As educators we have a variety of tools that we use in the classroom. These tools help us to engage students, deliver curriculum and to be honest, just get through the day.
Where your regular everyday toolbox would have hammers, screwdrivers, a saw, measuring tapes, and other necessary utensils for craftsmanship. A teacher’s toolbox is filled with humor, knowledge, patience, kindness, curriculum content and digital technologies.
Throughout an educator’s career they stock their toolbox, learning from others (borrowing their tools) or developing professionally (buying own tools). I have recently learned about two more tools that I can add to my toolbox, the substitution augmentation modification redefinition (SAMR) model and the technological pedagogical content knowledge (TPACK) model. However, before I move forward in this post, I need to remind myself (and you the reader) that these are merely tools to be used by an educator, and not a stand-alone product. According the Hamilton, Rosenberg, and Akcaoglu (2016) “technology integration is neither an educational goal nor is it sufficient on its own to enhance learning outcomes.” (pp.439)
Both newly acquired tools deal with how to integrate digital technology in the classroom, a seemingly hot topic in the education field. Hamilton et al. (2016) would argue “the complex nature of new digital technologies further complicates the already difficult task of teaching with technology.” (pp.433) Koehler and Mishra (2009) agree that “teaching and learning with technology exists in a dynamic transactional relationship.” (pp.66) Both the TPACK and SAMR models for technology integration examine how to effectively integrate technology in the classroom. These models hope to aid educators in the design and implementation of various digital technologies.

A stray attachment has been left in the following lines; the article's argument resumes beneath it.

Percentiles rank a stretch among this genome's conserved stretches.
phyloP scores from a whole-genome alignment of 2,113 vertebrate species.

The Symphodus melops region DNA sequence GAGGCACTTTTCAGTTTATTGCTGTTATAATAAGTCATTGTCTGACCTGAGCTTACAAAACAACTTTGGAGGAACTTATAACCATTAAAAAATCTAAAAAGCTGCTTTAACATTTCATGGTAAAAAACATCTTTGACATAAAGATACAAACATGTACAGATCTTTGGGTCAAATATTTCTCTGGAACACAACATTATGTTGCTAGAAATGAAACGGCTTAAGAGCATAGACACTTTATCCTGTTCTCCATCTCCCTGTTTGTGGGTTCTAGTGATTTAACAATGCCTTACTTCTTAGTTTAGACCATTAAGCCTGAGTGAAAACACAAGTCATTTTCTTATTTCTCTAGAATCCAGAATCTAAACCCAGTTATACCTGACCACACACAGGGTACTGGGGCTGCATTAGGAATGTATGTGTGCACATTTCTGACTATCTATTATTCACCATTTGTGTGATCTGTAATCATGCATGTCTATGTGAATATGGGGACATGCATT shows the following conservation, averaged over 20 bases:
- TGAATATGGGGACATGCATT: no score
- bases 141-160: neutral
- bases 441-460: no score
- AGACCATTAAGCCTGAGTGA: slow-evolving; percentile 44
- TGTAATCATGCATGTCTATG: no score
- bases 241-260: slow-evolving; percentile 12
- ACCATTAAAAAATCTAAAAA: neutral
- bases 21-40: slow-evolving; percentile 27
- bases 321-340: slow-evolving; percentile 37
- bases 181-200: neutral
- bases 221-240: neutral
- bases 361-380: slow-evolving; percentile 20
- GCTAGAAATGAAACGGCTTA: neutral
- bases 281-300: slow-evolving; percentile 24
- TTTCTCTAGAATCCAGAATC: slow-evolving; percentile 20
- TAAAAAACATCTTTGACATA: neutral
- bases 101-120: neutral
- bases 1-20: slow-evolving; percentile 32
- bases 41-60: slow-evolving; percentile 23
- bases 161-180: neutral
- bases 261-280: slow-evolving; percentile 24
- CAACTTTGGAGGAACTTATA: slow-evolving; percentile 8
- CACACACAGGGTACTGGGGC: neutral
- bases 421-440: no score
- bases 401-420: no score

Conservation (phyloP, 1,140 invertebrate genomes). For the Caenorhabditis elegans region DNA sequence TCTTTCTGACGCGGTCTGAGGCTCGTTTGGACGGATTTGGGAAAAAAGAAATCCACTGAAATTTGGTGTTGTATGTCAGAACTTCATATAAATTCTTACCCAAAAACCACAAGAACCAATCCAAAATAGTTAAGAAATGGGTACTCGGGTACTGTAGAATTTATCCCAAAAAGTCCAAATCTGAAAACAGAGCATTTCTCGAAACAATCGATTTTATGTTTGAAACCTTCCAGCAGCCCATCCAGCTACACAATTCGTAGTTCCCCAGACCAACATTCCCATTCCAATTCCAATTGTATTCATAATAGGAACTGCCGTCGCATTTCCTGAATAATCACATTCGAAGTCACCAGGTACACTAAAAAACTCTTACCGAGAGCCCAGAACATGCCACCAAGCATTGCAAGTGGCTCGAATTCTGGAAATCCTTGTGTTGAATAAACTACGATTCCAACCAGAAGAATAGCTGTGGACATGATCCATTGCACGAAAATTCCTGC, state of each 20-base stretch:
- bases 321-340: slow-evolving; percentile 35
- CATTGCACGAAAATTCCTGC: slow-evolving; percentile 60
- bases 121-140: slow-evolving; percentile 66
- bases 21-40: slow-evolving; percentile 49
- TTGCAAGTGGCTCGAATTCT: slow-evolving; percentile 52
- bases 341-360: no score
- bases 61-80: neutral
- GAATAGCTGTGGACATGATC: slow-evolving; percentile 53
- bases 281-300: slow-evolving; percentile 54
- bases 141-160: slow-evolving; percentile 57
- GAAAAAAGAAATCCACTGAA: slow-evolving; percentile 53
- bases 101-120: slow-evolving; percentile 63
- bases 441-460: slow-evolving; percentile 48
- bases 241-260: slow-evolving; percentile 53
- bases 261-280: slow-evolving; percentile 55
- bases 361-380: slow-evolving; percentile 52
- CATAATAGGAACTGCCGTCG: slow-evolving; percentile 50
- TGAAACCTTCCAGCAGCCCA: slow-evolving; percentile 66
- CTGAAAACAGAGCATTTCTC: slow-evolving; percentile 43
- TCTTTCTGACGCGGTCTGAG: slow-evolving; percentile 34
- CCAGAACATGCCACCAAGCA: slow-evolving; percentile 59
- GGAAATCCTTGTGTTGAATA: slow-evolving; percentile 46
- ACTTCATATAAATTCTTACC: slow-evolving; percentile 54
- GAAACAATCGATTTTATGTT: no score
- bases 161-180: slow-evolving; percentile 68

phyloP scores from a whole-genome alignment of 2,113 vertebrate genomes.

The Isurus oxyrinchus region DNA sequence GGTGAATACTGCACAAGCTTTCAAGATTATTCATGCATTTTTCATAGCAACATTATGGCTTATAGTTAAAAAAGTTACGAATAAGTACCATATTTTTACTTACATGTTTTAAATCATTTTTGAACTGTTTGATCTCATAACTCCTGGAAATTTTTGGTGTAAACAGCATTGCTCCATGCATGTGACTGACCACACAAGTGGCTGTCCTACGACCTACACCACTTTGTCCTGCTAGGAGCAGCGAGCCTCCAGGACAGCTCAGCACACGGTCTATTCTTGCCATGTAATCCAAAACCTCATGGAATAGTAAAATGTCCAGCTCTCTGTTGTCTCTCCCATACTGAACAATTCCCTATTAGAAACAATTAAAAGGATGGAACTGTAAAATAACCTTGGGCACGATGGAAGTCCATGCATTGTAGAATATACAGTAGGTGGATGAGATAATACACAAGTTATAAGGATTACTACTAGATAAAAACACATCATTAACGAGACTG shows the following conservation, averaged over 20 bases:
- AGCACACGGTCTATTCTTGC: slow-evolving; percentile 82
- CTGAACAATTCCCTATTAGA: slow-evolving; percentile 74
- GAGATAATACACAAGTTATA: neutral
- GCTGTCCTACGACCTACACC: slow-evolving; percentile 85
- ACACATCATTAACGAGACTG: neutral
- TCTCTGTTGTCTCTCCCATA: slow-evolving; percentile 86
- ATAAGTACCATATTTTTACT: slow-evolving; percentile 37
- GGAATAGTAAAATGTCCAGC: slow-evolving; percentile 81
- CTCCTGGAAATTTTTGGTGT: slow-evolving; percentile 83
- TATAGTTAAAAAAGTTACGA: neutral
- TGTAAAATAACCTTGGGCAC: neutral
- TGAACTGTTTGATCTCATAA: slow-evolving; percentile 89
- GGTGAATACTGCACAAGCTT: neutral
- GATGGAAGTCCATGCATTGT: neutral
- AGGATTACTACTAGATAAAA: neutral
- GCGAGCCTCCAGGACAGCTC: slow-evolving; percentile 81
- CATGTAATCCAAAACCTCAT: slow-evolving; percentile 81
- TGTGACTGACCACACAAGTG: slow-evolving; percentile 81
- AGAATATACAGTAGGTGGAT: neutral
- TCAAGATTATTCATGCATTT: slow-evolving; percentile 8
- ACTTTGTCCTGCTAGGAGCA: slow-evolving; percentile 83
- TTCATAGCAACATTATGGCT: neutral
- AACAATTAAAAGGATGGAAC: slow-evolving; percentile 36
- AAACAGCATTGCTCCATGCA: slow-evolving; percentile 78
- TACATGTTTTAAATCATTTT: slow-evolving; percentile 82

The substitution augmentation modification redefinition (SAMR) model looks at different levels for integrating technology. Hamilton et al. (2016) found “the context in which educators teach matters and is an important consideration for any model connected to teaching and learning.” (pp.436) The first level of integration is SUBSTITUTION, where the technology used does not change the function of the lesson. The second level is AUGMENTATION, where there is a functional improvement because of the technology used. The third level is MODIFICATION, where the task is redesigned to incorporate technology. The final level of the SAMR model is REDEFINITION where the technology allows the creation of new tasks. The SAMR model outlines the various ways technology can be integrated in the classroom. It acknowledges that teachers need to be educated on how to use technology effectively before integrating it into their curriculum. Furthermore, the SAMR model acknowledges that students’ previous knowledge of the technology will impact successful integration. Romrell, Kidder, and Wood (2014) found “the familiarity that the learner has with mobile devices impacts how they are used.” (pp.3) In addition, Hamilton et al. (2016) agree that “the effects of technology use depend strongly on the nature of the teachers and students using it, as well as the specific tasks for which it is being used.” (pp.437)